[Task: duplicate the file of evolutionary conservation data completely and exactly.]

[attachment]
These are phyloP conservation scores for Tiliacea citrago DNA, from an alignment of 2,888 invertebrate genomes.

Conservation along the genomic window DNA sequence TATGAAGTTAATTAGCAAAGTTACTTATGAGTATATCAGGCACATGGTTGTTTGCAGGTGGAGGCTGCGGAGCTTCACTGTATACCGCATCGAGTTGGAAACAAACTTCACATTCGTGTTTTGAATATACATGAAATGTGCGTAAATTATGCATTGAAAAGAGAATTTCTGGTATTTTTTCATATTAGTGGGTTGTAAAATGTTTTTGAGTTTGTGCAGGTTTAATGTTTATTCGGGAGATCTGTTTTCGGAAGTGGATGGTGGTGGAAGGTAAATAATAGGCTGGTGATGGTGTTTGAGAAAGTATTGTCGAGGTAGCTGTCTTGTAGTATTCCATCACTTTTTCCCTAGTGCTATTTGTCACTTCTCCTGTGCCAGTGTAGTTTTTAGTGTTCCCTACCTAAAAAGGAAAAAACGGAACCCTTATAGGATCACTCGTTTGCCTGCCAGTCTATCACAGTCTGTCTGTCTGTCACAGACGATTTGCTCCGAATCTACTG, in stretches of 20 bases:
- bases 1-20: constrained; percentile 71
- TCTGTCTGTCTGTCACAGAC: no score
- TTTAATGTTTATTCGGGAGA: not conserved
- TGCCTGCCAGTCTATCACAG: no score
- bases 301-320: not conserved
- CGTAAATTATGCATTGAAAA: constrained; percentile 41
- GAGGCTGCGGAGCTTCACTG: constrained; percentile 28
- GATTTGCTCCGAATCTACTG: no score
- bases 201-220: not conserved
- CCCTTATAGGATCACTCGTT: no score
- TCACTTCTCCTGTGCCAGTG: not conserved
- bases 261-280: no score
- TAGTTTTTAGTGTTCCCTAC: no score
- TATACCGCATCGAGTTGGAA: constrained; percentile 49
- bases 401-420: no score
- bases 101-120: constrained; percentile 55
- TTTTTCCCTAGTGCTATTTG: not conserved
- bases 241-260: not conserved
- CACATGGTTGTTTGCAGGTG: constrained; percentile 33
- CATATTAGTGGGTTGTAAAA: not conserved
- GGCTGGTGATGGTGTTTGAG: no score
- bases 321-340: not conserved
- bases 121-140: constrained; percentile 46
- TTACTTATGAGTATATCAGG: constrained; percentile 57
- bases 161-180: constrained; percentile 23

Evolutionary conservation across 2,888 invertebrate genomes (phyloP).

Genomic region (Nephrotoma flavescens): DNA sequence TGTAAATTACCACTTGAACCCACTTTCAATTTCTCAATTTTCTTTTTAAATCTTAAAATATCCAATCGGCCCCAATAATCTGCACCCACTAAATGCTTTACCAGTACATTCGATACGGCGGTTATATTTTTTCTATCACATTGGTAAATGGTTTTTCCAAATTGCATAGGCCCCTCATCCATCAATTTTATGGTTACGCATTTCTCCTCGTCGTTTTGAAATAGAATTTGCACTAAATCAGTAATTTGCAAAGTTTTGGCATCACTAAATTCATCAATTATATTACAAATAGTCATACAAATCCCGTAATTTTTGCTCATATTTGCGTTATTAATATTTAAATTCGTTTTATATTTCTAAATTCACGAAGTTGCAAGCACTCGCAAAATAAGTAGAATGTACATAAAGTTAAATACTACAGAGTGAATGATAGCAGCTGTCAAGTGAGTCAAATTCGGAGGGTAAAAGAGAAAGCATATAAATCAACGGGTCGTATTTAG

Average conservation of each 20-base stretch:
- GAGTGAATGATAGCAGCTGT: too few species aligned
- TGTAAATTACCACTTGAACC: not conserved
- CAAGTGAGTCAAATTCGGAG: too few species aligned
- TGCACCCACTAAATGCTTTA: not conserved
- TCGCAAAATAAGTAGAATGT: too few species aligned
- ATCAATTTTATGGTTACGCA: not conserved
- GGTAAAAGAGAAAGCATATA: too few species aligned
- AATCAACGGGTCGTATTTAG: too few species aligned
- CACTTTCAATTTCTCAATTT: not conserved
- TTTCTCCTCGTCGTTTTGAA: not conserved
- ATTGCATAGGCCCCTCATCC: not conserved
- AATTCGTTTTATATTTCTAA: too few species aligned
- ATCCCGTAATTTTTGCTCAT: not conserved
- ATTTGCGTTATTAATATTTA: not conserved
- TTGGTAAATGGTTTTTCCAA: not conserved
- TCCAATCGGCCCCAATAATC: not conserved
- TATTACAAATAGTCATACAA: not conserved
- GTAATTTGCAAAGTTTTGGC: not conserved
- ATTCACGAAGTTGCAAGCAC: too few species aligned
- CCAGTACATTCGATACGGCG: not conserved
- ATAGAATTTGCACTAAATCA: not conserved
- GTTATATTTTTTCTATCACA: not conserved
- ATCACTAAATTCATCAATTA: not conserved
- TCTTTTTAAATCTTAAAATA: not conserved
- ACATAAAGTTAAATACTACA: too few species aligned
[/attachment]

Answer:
These are phyloP conservation scores for Tiliacea citrago DNA, from an alignment of 2,888 invertebrate genomes.

Conservation along the genomic window DNA sequence TATGAAGTTAATTAGCAAAGTTACTTATGAGTATATCAGGCACATGGTTGTTTGCAGGTGGAGGCTGCGGAGCTTCACTGTATACCGCATCGAGTTGGAAACAAACTTCACATTCGTGTTTTGAATATACATGAAATGTGCGTAAATTATGCATTGAAAAGAGAATTTCTGGTATTTTTTCATATTAGTGGGTTGTAAAATGTTTTTGAGTTTGTGCAGGTTTAATGTTTATTCGGGAGATCTGTTTTCGGAAGTGGATGGTGGTGGAAGGTAAATAATAGGCTGGTGATGGTGTTTGAGAAAGTATTGTCGAGGTAGCTGTCTTGTAGTATTCCATCACTTTTTCCCTAGTGCTATTTGTCACTTCTCCTGTGCCAGTGTAGTTTTTAGTGTTCCCTACCTAAAAAGGAAAAAACGGAACCCTTATAGGATCACTCGTTTGCCTGCCAGTCTATCACAGTCTGTCTGTCTGTCACAGACGATTTGCTCCGAATCTACTG, in stretches of 20 bases:
- bases 1-20: constrained; percentile 71
- TCTGTCTGTCTGTCACAGAC: no score
- TTTAATGTTTATTCGGGAGA: not conserved
- TGCCTGCCAGTCTATCACAG: no score
- bases 301-320: not conserved
- CGTAAATTATGCATTGAAAA: constrained; percentile 41
- GAGGCTGCGGAGCTTCACTG: constrained; percentile 28
- GATTTGCTCCGAATCTACTG: no score
- bases 201-220: not conserved
- CCCTTATAGGATCACTCGTT: no score
- TCACTTCTCCTGTGCCAGTG: not conserved
- bases 261-280: no score
- TAGTTTTTAGTGTTCCCTAC: no score
- TATACCGCATCGAGTTGGAA: constrained; percentile 49
- bases 401-420: no score
- bases 101-120: constrained; percentile 55
- TTTTTCCCTAGTGCTATTTG: not conserved
- bases 241-260: not conserved
- CACATGGTTGTTTGCAGGTG: constrained; percentile 33
- CATATTAGTGGGTTGTAAAA: not conserved
- GGCTGGTGATGGTGTTTGAG: no score
- bases 321-340: not conserved
- bases 121-140: constrained; percentile 46
- TTACTTATGAGTATATCAGG: constrained; percentile 57
- bases 161-180: constrained; percentile 23

Evolutionary conservation across 2,888 invertebrate genomes (phyloP).

Genomic region (Nephrotoma flavescens): DNA sequence TGTAAATTACCACTTGAACCCACTTTCAATTTCTCAATTTTCTTTTTAAATCTTAAAATATCCAATCGGCCCCAATAATCTGCACCCACTAAATGCTTTACCAGTACATTCGATACGGCGGTTATATTTTTTCTATCACATTGGTAAATGGTTTTTCCAAATTGCATAGGCCCCTCATCCATCAATTTTATGGTTACGCATTTCTCCTCGTCGTTTTGAAATAGAATTTGCACTAAATCAGTAATTTGCAAAGTTTTGGCATCACTAAATTCATCAATTATATTACAAATAGTCATACAAATCCCGTAATTTTTGCTCATATTTGCGTTATTAATATTTAAATTCGTTTTATATTTCTAAATTCACGAAGTTGCAAGCACTCGCAAAATAAGTAGAATGTACATAAAGTTAAATACTACAGAGTGAATGATAGCAGCTGTCAAGTGAGTCAAATTCGGAGGGTAAAAGAGAAAGCATATAAATCAACGGGTCGTATTTAG

Average conservation of each 20-base stretch:
- GAGTGAATGATAGCAGCTGT: too few species aligned
- TGTAAATTACCACTTGAACC: not conserved
- CAAGTGAGTCAAATTCGGAG: too few species aligned
- TGCACCCACTAAATGCTTTA: not conserved
- TCGCAAAATAAGTAGAATGT: too few species aligned
- ATCAATTTTATGGTTACGCA: not conserved
- GGTAAAAGAGAAAGCATATA: too few species aligned
- AATCAACGGGTCGTATTTAG: too few species aligned
- CACTTTCAATTTCTCAATTT: not conserved
- TTTCTCCTCGTCGTTTTGAA: not conserved
- ATTGCATAGGCCCCTCATCC: not conserved
- AATTCGTTTTATATTTCTAA: too few species aligned
- ATCCCGTAATTTTTGCTCAT: not conserved
- ATTTGCGTTATTAATATTTA: not conserved
- TTGGTAAATGGTTTTTCCAA: not conserved
- TCCAATCGGCCCCAATAATC: not conserved
- TATTACAAATAGTCATACAA: not conserved
- GTAATTTGCAAAGTTTTGGC: not conserved
- ATTCACGAAGTTGCAAGCAC: too few species aligned
- CCAGTACATTCGATACGGCG: not conserved
- ATAGAATTTGCACTAAATCA: not conserved
- GTTATATTTTTTCTATCACA: not conserved
- ATCACTAAATTCATCAATTA: not conserved
- TCTTTTTAAATCTTAAAATA: not conserved
- ACATAAAGTTAAATACTACA: too few species aligned